‘Our’ program is rather relaxed. We (well, I, because I know almost all of the bands on the festival ticket) planned to see Sylosis, Papa Roach and Slipknot, and everything in between is just chillin’ in the grass, enjoying meals from different food stalls and drinking copious amounts of water. We use one cup that we refill from the toilet sink, so we don’t have to keep paying for water or wait in line. It’s kind of cheating, but on a hot day in Dutch climate, you have to drink as much water as you can. And a day like this one, with truly not one cloud in the sky, makes for one hell of a hot day.

The first band on our program, Sylosis, is a band that showcases amazing technical, fast-paced metal in a cool, tight performance. Their singer only does screaming vocals (apart from a few lines in their song Mercy), so for my girlfriend the musicianship was the most enjoyable. There is a video on Facebook, posted by the band, showing them performing their show and some of the crowd reactions. We’re in there, front and centre. Her, with big black sunglasses, standing completely still, while every head around her is banging in slow motion to the music. Me, screaming, basically in her ear, along with the songs.

Papa Roach makes for a completely different show. Again we stand in front, only now we both jump around and dance on the many different songs the band throws at us. Papa Roach is the band that first drew me into metal, so their show is a trip down puberty memory lane for me. For my girlfriend, it’s a whole new experience. When ADHD-energetic frontman Jacoby Shaddix asks the crowd to scream, throw fists in the air, and jump up and down, she passionately goes along with it. Still no headbanging, but we’re definitely having the same, great big pile of fun.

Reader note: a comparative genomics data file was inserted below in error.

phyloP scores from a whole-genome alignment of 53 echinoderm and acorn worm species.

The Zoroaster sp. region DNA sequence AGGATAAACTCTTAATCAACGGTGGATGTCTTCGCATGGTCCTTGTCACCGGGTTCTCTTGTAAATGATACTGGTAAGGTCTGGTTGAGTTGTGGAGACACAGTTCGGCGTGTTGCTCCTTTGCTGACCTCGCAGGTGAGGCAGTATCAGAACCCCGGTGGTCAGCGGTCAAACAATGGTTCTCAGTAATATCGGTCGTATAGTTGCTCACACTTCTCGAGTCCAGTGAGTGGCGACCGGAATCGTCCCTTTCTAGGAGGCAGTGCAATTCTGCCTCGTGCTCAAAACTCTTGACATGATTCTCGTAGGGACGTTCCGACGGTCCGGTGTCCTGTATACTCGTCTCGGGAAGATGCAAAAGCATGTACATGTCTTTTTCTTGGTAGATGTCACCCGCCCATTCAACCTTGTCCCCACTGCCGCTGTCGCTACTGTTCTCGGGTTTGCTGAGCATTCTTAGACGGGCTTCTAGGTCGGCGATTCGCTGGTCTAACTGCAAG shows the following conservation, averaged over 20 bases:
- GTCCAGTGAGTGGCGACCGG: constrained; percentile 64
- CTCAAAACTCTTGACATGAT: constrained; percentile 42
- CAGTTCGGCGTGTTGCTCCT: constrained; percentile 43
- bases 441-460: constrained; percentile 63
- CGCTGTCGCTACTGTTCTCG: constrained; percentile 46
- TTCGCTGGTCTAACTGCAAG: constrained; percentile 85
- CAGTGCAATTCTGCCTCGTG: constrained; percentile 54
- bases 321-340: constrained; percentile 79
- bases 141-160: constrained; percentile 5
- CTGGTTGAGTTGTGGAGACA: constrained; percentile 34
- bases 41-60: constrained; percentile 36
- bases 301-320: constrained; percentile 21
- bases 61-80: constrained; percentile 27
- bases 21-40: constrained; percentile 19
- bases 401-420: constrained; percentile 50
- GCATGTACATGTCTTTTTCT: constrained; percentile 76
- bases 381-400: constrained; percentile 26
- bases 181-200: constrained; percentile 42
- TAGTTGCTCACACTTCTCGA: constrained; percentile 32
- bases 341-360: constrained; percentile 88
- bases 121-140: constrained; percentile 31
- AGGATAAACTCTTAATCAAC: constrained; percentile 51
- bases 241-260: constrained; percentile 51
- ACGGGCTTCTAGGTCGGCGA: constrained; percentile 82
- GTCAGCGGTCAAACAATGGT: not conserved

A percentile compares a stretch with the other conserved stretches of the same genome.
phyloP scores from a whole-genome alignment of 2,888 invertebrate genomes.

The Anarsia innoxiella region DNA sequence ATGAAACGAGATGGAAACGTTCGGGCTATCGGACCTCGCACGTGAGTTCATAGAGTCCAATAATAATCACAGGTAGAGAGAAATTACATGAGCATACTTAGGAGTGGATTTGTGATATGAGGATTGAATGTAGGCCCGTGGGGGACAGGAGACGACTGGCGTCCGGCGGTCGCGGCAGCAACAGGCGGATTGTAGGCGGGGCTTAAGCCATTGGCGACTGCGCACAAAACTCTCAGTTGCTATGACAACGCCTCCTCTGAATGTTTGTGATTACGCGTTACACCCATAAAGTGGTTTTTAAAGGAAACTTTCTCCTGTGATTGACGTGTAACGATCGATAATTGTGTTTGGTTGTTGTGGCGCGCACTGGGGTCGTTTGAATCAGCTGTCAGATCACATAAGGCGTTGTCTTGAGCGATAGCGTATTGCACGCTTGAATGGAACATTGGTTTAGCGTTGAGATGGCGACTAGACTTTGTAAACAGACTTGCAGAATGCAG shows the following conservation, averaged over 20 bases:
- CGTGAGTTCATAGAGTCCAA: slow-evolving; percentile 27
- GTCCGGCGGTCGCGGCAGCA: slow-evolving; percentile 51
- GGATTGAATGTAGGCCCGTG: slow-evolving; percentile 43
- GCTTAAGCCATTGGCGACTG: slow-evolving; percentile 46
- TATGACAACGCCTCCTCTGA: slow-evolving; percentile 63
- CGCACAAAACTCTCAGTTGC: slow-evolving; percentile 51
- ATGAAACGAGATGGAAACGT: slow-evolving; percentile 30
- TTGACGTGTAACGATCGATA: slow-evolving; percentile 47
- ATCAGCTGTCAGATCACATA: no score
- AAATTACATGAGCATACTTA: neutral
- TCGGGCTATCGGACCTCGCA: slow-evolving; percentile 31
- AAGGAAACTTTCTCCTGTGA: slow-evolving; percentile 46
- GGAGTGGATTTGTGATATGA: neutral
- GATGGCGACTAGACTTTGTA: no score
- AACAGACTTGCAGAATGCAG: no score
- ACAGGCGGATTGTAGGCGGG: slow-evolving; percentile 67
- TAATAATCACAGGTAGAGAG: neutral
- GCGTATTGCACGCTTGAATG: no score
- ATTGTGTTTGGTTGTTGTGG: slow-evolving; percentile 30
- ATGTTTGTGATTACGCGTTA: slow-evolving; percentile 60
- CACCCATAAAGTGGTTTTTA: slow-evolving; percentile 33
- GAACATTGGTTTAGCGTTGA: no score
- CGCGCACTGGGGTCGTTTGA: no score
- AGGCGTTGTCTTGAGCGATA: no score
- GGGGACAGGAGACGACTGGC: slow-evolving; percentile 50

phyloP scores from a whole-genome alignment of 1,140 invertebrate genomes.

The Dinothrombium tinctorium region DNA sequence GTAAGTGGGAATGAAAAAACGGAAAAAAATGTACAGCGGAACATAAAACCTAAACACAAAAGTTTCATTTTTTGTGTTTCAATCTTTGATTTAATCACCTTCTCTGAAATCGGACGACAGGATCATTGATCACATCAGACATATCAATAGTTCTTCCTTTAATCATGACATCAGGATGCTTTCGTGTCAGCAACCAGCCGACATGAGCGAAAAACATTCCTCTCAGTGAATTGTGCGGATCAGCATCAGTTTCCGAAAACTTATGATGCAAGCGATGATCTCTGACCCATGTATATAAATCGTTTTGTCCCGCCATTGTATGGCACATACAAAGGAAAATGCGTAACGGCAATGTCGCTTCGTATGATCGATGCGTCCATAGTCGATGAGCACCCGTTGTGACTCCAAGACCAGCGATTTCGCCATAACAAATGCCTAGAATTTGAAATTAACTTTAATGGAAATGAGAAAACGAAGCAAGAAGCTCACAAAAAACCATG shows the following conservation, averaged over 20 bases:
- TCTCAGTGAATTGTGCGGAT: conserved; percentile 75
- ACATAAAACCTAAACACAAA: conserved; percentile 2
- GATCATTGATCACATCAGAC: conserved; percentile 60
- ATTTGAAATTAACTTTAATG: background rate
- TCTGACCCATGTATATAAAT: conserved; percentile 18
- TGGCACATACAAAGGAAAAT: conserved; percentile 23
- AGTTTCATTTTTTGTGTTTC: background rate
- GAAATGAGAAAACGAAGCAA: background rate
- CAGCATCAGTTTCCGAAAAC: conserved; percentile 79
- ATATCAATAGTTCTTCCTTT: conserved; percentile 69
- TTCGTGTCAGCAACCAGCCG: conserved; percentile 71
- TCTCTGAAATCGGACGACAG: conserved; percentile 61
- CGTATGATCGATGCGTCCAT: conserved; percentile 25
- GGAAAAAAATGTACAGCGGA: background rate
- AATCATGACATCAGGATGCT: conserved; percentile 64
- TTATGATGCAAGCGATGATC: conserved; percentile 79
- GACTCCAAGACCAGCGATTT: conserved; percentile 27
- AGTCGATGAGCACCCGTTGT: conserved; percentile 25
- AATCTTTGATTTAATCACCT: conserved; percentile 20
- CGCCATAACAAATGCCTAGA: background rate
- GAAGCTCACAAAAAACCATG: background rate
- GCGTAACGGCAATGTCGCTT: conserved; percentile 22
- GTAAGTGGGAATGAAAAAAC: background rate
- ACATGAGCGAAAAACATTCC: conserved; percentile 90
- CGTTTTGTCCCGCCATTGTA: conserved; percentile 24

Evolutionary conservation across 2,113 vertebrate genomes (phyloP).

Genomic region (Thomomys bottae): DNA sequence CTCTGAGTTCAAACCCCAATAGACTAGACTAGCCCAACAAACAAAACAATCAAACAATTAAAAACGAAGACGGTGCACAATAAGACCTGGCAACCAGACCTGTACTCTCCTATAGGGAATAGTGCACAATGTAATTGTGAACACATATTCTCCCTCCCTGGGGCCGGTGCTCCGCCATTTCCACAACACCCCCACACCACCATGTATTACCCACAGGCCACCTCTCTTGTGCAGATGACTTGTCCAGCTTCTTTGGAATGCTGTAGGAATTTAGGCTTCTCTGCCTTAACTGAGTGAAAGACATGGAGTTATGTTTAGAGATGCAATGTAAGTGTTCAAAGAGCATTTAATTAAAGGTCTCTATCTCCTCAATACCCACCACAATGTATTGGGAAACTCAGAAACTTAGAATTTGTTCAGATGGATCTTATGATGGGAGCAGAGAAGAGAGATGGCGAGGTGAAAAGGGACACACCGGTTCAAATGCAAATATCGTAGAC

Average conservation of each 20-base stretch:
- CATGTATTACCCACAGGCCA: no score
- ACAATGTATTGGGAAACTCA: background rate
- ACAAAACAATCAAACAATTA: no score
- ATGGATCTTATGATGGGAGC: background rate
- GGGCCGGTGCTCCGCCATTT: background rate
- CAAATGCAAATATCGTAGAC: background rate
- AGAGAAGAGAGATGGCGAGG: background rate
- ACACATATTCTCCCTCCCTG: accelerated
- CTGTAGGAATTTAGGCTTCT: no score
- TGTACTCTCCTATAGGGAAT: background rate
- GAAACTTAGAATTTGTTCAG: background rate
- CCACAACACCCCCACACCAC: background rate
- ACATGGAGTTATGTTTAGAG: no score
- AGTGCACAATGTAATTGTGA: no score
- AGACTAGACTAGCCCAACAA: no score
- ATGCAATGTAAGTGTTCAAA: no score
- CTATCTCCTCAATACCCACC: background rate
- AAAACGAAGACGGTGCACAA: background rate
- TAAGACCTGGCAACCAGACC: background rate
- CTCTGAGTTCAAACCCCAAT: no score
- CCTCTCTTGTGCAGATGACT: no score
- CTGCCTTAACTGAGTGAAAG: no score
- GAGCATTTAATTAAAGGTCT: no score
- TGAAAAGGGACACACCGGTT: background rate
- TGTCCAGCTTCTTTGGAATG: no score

Seeing Slipknot, though, was nothing less than a blast for the both of us. We stood quite far from the stage because we couldn’t find a decent spot where my girlfriend could see the show. Luckily, she could stand on a table at the back, and I could stand in front of her for a change. That way, we both got to enjoy the frantic stage show of the nine guys from Des Moines, Iowa, that form Slipknot. They have a big stage set-up, with more than enough space for their drummer, two percussionists, sampler, turntabler, bassist, two guitar players and singer. There’s frequent use of pyrotechnics, too; as if there’s not enough fire in their performance as it is.

Their show is hard to describe, because it really must be seen. It’s immersive, cathartic musical theatre, performed with adrenaline and rocket fuel. Everyone sings and screams along, jumps, and pumps fists in the air, just for the fun of it. Every word from frontman Correy Taylor is answered by screams of frantic fans, who all follow every suggestion from the charismatic masked singer.

The music might sound violent, but the people are anything but. Like I said before: every scream and fist pumping in the air is just release of energy from the music. Even a moshpit and a wall of death are simply that: release. It’s mass catharsis that is chaotic and explosive at its combustion, and leads to a complete relaxation of the crowd. In between the songs, people are just hanging out. There’s just appreciation of music and having a good time, and that makes for an amazing festival atmosphere.

That is what my girlfriend particularly loved about FortaRock: everyone is chilled out and has a good time. Even before we saw Slipknot’s show, she was looking up festivals we could go to in the summer, like Graspop Metal Meeting in Belgium. A metal festival seems to be very much to her liking. I could not be happier. And I suggest, dear reader, to give a festival like that a try, too. You might never know how much fun you could have!